Distribution of characters: 56% white males, 27% white fe- males, 6% black males, 5% black females, 5% nonblack minority males; 1% nonblack minority females. Flirtatious behaviors (physical suggestiveness) quadrupled in frequency from 1975; sexual innuendos increased more than five fold from the earlier analysis; sexual intercourse was never contextually implied in the 1975 program sample, and in 1977 such cues appeared fifteen times during the study week (of course, intercourse was never shown on TV) Females in programs were more likely than the males to act seductively; while the males were more likely than the fe- males to be aggressive. Table 1 continues on next page. heroines are portrayed as leading exciting and rewarding professional lives, they appear to endure austere private lives, lacking in physical or verbal expressions of tender- ness (Franzblau et al. 1977). Because television programs tend to portray men and women as opposites and because women are most fre- quently cast as affectionate, romantic, and vulnerable, it is difficult for males to demonstrate these aspects of their humanity, especiilly in television drama. Men are less likely than women to kiss, hug, or affectionately touch another television characterman, woman, or child. For a male to ask for. help, cry in frustration , or unabashedly hug a friend, spouse, or even a child, he must be cast in a comedy role. One study (Franzblau et al. 1977) re- vealed that displays of affection, such as kissing, hugging 219 or embracing, appear more often in situation comedies than crime-adventure or dramatic shows. The image of intimate and affectionate relationships portrayed on television is indeed limited. Women, pri- marily concerned with attracting men, are often cast in competition with other women, making close, affection- ate and warm relationships between them unlikely. Men, cast as all-knowing, competitive, and aggressive, seldom share their need for affection or their intimate feelings with anyone. Affectionate interchanges, generally limited to situation comedies, are deemed irrelevant and in- appropriate to the "real world"the man's world of action ahd drama (Franzblzu 1979). And even indirect verbal statements about intimacy are rarely heard on these programs.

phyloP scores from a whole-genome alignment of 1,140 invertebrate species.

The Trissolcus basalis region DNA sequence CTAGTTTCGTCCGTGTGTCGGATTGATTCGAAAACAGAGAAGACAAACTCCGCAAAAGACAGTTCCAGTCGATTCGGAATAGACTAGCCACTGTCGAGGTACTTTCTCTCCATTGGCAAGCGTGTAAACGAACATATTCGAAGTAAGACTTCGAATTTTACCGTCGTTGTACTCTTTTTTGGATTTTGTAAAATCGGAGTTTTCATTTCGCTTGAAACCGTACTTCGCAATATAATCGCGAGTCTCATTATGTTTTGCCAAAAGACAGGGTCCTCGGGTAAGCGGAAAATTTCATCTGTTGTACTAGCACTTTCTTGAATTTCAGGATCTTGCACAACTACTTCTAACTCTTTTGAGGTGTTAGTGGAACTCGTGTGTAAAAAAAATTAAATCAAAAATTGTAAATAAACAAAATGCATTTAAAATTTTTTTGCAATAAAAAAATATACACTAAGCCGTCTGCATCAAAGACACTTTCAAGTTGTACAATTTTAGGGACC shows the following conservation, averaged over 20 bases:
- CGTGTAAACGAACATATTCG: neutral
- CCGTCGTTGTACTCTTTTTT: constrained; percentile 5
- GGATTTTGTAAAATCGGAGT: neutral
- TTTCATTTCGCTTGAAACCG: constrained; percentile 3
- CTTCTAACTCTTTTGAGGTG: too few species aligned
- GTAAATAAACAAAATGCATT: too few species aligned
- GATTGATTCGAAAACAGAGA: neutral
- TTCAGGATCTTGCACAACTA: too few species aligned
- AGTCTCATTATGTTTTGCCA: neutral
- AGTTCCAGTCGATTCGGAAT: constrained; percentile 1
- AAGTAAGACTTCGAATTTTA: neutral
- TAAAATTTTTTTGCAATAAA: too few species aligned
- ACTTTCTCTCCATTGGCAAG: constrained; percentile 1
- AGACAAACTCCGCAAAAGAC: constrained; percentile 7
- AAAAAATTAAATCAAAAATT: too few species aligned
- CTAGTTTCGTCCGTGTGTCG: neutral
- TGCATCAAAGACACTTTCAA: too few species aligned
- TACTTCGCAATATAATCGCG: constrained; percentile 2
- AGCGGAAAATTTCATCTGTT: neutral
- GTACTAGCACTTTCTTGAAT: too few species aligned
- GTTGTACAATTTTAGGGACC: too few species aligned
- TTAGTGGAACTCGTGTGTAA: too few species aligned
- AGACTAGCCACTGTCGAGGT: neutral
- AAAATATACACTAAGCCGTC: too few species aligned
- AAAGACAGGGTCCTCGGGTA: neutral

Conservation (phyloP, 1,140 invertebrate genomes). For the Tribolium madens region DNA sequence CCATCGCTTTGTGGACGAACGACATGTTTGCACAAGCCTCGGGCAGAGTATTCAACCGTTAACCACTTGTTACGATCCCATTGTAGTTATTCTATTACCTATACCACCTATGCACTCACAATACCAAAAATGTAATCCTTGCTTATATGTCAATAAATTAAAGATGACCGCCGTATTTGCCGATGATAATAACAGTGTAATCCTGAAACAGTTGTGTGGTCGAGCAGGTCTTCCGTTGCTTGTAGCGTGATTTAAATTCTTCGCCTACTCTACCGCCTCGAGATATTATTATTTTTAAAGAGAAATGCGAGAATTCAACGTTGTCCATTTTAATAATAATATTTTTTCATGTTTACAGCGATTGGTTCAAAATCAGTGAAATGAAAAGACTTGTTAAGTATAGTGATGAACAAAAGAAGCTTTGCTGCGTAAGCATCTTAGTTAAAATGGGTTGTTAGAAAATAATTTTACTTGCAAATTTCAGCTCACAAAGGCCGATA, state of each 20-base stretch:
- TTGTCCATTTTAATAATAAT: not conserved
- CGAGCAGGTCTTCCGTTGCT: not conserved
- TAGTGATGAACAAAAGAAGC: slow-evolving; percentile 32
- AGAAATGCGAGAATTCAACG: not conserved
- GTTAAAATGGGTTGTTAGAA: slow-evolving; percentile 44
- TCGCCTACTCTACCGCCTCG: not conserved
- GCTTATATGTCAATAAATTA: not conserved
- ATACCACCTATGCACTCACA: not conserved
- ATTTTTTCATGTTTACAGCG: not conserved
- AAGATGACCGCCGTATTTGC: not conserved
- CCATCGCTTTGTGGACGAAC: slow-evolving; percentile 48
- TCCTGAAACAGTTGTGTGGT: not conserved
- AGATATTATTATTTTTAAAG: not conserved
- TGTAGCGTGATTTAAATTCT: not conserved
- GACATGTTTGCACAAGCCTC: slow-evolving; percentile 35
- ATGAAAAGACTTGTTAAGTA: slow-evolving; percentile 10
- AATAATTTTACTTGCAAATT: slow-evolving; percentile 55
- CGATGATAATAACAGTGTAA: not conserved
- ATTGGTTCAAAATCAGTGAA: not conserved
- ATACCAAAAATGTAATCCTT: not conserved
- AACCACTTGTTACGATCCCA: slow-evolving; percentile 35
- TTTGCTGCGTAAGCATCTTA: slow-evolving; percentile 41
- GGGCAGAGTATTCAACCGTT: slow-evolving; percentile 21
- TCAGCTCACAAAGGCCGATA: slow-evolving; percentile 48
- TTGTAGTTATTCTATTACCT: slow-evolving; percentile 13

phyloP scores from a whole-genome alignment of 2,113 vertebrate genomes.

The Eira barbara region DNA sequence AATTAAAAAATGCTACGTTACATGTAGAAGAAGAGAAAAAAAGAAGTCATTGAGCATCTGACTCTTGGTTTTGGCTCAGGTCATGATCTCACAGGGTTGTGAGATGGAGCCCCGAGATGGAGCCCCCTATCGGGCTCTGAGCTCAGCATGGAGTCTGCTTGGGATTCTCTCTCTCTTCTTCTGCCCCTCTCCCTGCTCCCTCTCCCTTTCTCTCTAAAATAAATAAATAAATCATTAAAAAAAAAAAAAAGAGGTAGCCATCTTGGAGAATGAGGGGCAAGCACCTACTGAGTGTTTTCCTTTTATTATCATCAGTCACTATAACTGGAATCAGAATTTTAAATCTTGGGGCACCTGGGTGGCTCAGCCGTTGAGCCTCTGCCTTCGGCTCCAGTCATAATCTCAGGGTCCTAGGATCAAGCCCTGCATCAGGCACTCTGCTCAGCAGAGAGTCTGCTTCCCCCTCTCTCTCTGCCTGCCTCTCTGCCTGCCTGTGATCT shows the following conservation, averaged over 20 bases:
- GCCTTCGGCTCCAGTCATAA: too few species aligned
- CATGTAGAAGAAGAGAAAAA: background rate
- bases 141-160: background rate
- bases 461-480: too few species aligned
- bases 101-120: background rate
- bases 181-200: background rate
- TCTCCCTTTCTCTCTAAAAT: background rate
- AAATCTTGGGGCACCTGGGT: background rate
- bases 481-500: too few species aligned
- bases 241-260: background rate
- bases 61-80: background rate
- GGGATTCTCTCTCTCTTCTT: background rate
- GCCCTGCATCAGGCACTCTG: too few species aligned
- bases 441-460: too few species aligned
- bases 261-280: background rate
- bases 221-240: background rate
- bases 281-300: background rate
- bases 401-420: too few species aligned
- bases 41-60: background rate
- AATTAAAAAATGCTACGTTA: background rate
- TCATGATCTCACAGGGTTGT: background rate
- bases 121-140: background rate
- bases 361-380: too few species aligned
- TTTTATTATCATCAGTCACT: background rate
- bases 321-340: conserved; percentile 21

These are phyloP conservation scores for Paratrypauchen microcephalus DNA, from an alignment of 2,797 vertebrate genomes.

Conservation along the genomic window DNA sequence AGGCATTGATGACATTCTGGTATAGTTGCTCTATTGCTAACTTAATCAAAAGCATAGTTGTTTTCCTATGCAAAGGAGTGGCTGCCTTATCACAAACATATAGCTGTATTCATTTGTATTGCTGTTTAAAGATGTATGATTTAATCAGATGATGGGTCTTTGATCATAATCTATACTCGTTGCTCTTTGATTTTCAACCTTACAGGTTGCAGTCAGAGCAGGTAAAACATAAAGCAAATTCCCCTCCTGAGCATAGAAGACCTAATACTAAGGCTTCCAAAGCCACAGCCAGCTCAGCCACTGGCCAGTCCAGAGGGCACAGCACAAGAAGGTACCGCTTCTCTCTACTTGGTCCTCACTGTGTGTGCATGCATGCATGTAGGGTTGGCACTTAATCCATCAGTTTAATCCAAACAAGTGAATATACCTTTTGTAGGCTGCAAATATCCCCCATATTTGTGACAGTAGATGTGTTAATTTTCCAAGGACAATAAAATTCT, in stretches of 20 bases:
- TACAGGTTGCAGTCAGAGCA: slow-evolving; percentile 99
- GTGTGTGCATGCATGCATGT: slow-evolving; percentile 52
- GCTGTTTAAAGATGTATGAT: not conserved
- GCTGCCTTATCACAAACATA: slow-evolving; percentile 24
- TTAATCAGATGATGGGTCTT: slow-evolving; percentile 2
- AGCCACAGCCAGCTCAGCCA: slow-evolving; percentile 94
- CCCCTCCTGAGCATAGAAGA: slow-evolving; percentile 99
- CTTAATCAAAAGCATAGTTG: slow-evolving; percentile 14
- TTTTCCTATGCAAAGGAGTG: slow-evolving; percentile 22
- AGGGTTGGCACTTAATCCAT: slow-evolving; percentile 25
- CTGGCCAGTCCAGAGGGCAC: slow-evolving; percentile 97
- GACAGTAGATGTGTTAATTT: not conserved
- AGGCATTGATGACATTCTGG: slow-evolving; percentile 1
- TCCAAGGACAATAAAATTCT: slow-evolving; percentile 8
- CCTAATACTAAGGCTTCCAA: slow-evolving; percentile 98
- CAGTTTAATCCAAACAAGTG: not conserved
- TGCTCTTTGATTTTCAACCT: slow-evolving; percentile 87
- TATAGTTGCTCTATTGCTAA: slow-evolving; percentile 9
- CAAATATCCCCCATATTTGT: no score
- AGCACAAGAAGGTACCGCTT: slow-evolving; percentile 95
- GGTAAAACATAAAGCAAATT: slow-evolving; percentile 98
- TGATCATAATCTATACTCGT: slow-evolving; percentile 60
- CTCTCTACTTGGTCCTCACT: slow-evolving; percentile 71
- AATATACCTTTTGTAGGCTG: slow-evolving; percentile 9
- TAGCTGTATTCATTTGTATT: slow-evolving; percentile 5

Table 1 Selected Content Analyses (cont.) Research Study Sample Major Variables Major Findings S. H. Sternglanz and L. A. Serbin. Sex Role Stereo- typing in Chil- dren's Television Programs. Developmental Psychology. . 1975, 10(5), pp. 710-715. 10 popular (accord- ing to Nielsen ra- tings).commer- cially produced , children's tele- vision programs from the 1971- 1972 television season. (A pro- gran( was in- cluded in the analysis if it regu- larly contained at least one male and one female character.) Marriage and Family ' Character's behav- ior, importance in the plot, and "goodness or badness." Categories of be- havior:.activity, achievement- construction, dominance, ag- gression, defer-.
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